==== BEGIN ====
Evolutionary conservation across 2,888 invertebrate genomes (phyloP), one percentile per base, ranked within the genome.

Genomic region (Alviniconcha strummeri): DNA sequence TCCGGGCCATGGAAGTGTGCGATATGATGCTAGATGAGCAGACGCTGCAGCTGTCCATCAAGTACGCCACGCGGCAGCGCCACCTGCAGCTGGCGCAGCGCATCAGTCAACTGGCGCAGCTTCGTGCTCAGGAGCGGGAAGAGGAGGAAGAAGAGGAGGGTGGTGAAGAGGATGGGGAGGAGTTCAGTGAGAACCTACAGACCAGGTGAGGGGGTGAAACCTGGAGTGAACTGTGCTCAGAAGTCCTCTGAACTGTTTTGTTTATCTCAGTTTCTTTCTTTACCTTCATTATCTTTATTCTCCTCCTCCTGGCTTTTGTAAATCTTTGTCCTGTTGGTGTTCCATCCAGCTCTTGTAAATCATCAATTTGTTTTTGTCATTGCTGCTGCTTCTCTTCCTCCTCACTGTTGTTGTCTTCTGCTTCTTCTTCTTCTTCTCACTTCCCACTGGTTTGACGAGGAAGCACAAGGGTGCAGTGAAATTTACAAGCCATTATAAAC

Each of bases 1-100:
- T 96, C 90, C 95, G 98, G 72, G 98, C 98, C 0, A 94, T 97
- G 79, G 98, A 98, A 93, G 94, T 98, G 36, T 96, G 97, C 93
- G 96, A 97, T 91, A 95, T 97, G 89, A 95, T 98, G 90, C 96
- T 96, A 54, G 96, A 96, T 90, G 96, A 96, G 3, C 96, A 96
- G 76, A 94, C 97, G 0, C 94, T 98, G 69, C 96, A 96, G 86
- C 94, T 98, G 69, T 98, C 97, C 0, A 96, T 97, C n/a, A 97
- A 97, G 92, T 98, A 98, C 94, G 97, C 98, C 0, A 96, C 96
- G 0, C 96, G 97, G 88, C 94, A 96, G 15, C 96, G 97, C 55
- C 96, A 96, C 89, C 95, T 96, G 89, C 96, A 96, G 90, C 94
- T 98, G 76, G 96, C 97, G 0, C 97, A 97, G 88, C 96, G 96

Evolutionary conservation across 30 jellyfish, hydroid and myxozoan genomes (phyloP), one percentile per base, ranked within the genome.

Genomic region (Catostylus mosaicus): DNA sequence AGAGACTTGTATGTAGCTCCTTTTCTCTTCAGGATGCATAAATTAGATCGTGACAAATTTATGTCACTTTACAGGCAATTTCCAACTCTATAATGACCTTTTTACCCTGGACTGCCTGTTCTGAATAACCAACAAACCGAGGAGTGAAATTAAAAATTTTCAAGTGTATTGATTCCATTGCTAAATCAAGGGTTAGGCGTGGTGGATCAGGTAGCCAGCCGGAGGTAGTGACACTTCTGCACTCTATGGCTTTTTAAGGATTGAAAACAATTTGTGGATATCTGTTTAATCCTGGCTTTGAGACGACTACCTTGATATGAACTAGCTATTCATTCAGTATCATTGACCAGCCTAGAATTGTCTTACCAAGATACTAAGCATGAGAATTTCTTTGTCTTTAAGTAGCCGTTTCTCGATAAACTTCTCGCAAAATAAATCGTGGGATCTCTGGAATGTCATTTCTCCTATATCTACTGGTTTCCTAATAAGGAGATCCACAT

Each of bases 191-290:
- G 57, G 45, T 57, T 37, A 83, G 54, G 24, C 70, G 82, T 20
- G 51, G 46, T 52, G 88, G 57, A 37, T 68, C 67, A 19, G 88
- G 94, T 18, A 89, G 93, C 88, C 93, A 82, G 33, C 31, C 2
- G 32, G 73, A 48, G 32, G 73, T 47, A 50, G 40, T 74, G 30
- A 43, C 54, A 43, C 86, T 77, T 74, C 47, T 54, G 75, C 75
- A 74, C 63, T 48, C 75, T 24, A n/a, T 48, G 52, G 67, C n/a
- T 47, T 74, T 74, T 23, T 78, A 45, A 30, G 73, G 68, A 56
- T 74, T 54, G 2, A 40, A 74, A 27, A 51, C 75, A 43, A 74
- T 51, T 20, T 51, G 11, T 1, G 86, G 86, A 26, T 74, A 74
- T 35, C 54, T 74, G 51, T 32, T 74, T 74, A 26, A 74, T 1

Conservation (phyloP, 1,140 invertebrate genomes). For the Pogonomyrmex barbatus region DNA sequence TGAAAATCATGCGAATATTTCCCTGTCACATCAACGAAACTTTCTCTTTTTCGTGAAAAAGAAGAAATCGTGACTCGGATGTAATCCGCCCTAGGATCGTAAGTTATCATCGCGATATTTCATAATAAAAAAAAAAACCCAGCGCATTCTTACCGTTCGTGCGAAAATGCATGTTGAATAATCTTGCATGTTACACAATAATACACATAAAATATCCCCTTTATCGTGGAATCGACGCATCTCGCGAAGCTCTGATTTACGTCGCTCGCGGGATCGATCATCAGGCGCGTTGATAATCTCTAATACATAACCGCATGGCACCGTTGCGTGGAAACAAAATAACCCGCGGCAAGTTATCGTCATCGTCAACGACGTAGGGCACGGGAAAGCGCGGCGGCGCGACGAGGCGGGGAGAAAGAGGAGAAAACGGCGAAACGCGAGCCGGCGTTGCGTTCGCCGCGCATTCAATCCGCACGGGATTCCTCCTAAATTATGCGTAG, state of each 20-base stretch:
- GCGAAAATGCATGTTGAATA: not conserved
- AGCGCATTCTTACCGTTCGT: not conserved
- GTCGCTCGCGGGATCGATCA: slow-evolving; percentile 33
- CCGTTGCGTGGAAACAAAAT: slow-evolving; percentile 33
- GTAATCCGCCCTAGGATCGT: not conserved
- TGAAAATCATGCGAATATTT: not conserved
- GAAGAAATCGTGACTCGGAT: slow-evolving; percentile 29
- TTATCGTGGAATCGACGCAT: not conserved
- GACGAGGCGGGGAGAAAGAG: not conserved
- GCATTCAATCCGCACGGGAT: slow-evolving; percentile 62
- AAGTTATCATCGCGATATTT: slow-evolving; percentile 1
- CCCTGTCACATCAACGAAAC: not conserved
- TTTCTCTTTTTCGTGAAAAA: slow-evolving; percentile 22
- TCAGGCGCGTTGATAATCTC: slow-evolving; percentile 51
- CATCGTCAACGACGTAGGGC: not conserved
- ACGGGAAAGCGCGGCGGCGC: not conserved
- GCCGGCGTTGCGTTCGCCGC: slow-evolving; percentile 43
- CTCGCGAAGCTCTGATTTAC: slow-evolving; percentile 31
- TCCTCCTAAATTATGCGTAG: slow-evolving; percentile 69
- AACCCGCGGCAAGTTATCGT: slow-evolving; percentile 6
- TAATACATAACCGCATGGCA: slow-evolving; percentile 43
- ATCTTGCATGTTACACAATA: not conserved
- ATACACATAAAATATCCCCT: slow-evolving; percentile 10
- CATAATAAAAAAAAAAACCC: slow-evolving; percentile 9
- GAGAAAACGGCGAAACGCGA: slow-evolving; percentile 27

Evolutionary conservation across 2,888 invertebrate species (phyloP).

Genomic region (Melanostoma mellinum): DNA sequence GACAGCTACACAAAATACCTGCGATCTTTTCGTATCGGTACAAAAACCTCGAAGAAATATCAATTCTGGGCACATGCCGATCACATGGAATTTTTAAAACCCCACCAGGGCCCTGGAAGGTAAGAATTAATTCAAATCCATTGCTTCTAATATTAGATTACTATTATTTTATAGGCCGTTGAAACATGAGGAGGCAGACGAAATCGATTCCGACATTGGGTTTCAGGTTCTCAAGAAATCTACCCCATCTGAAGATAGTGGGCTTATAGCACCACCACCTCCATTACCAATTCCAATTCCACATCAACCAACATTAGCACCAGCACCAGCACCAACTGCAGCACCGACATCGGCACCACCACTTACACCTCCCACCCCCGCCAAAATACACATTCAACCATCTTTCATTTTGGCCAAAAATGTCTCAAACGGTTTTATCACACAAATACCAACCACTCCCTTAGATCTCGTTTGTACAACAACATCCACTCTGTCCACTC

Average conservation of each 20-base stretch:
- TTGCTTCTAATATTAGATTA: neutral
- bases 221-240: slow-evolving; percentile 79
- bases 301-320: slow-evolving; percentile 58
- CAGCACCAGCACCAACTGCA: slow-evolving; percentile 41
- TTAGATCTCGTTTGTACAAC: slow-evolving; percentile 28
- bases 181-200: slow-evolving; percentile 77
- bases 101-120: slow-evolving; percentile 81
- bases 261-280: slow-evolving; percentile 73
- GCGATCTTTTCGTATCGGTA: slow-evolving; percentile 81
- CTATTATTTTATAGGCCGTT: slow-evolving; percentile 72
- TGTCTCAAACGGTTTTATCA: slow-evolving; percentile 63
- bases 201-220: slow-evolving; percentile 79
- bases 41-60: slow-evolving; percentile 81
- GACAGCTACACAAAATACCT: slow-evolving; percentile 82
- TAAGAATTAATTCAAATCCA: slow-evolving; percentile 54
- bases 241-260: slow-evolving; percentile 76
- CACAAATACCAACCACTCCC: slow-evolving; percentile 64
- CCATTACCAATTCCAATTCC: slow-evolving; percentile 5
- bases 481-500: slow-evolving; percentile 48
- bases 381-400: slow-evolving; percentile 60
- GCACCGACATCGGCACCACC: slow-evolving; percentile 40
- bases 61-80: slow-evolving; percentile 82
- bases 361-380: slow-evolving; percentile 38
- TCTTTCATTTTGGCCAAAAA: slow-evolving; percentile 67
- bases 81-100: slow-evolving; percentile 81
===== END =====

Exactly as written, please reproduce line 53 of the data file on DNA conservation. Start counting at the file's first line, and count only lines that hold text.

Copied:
Evolutionary conservation across 2,888 invertebrate species (phyloP).